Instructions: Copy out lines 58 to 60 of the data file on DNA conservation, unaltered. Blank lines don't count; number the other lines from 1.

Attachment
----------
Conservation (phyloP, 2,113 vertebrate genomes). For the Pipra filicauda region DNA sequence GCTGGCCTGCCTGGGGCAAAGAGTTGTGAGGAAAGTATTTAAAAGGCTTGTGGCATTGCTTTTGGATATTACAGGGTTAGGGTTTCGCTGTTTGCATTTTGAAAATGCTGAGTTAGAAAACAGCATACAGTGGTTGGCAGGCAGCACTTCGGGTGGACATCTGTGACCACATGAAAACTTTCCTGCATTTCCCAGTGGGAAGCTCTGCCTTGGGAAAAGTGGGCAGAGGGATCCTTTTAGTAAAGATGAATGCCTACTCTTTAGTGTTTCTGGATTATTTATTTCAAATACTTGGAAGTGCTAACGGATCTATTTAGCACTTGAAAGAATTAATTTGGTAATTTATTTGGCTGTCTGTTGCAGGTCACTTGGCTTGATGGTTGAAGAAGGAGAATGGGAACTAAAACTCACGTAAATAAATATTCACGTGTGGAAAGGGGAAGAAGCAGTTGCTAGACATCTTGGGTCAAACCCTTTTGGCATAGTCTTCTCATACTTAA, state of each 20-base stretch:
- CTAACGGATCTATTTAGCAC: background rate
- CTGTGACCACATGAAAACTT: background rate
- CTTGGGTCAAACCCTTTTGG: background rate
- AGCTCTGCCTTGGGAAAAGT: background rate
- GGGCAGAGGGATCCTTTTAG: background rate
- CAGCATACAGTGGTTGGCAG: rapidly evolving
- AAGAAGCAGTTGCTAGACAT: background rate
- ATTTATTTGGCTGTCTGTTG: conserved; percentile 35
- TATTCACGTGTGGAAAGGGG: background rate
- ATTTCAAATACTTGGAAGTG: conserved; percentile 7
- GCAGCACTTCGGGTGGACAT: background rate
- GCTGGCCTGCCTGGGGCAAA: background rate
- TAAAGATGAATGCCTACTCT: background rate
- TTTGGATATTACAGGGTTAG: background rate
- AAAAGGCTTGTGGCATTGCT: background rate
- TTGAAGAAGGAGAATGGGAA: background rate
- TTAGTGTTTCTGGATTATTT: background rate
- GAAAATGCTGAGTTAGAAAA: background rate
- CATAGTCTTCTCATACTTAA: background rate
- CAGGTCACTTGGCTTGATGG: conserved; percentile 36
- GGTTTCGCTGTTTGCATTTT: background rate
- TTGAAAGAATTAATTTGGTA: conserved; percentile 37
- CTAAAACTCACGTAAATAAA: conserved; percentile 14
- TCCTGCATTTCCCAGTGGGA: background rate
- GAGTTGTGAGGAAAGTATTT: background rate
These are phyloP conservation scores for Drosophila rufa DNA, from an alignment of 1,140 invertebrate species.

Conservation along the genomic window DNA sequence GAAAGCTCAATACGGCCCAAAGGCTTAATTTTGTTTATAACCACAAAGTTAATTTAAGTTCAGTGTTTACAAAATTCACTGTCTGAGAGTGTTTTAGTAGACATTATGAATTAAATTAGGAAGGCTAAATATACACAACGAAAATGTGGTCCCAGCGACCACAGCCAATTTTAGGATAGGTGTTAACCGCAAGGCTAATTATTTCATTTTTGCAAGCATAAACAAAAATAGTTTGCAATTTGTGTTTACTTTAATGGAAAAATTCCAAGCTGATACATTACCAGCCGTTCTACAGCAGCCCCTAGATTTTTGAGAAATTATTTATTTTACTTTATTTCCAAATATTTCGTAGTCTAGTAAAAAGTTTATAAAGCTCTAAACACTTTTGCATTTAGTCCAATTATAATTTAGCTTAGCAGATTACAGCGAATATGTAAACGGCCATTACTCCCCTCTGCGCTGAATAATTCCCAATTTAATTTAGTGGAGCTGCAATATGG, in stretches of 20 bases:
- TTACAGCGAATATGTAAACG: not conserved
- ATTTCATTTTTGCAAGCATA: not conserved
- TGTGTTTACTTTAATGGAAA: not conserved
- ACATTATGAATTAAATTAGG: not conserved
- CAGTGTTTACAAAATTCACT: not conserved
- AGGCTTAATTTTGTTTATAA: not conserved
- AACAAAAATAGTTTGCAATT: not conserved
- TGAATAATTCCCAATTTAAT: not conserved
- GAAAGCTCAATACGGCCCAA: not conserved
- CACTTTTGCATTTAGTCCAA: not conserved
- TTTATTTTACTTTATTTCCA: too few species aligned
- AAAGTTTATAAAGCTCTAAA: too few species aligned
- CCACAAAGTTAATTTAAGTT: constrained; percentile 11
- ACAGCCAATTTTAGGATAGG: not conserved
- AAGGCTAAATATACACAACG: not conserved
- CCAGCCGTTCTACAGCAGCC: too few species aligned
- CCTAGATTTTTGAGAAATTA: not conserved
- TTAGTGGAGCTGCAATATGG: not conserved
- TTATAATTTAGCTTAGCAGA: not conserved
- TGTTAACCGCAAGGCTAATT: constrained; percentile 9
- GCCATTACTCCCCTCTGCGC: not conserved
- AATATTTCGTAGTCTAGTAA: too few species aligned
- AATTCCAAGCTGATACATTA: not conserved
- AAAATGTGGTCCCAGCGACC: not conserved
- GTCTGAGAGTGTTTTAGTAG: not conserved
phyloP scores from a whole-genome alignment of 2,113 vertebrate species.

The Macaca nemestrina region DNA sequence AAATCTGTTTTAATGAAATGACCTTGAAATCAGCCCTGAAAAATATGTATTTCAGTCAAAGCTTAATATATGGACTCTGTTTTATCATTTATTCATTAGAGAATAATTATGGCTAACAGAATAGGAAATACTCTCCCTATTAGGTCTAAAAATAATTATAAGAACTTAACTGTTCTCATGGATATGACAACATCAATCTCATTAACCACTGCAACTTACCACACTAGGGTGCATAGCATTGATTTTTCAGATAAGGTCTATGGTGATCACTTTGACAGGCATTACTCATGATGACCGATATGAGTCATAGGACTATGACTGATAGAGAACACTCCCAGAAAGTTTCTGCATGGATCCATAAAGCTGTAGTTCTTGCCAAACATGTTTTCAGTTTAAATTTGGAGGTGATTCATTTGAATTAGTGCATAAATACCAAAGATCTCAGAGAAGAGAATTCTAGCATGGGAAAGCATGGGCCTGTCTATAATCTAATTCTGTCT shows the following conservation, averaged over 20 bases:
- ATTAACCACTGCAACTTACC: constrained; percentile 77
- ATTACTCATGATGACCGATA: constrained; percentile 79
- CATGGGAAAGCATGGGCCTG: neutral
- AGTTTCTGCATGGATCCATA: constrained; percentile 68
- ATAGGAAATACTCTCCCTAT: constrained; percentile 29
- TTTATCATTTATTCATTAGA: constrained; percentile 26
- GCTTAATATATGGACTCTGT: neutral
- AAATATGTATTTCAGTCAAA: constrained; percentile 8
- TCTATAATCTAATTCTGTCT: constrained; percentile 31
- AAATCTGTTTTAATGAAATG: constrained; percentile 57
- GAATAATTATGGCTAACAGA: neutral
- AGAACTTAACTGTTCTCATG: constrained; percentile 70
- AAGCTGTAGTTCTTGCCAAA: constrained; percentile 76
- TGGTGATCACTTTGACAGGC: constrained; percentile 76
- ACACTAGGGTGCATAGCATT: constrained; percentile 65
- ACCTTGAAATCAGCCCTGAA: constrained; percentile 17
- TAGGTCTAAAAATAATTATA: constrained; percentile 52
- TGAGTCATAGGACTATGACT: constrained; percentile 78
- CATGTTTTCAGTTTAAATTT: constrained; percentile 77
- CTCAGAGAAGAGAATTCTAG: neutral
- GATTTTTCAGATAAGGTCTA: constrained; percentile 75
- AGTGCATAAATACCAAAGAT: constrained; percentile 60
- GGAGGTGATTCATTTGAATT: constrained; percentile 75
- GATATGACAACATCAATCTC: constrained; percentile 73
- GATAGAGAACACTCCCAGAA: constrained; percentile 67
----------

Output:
- CATGGGAAAGCATGGGCCTG: neutral
- AGTTTCTGCATGGATCCATA: constrained; percentile 68
- ATAGGAAATACTCTCCCTAT: constrained; percentile 29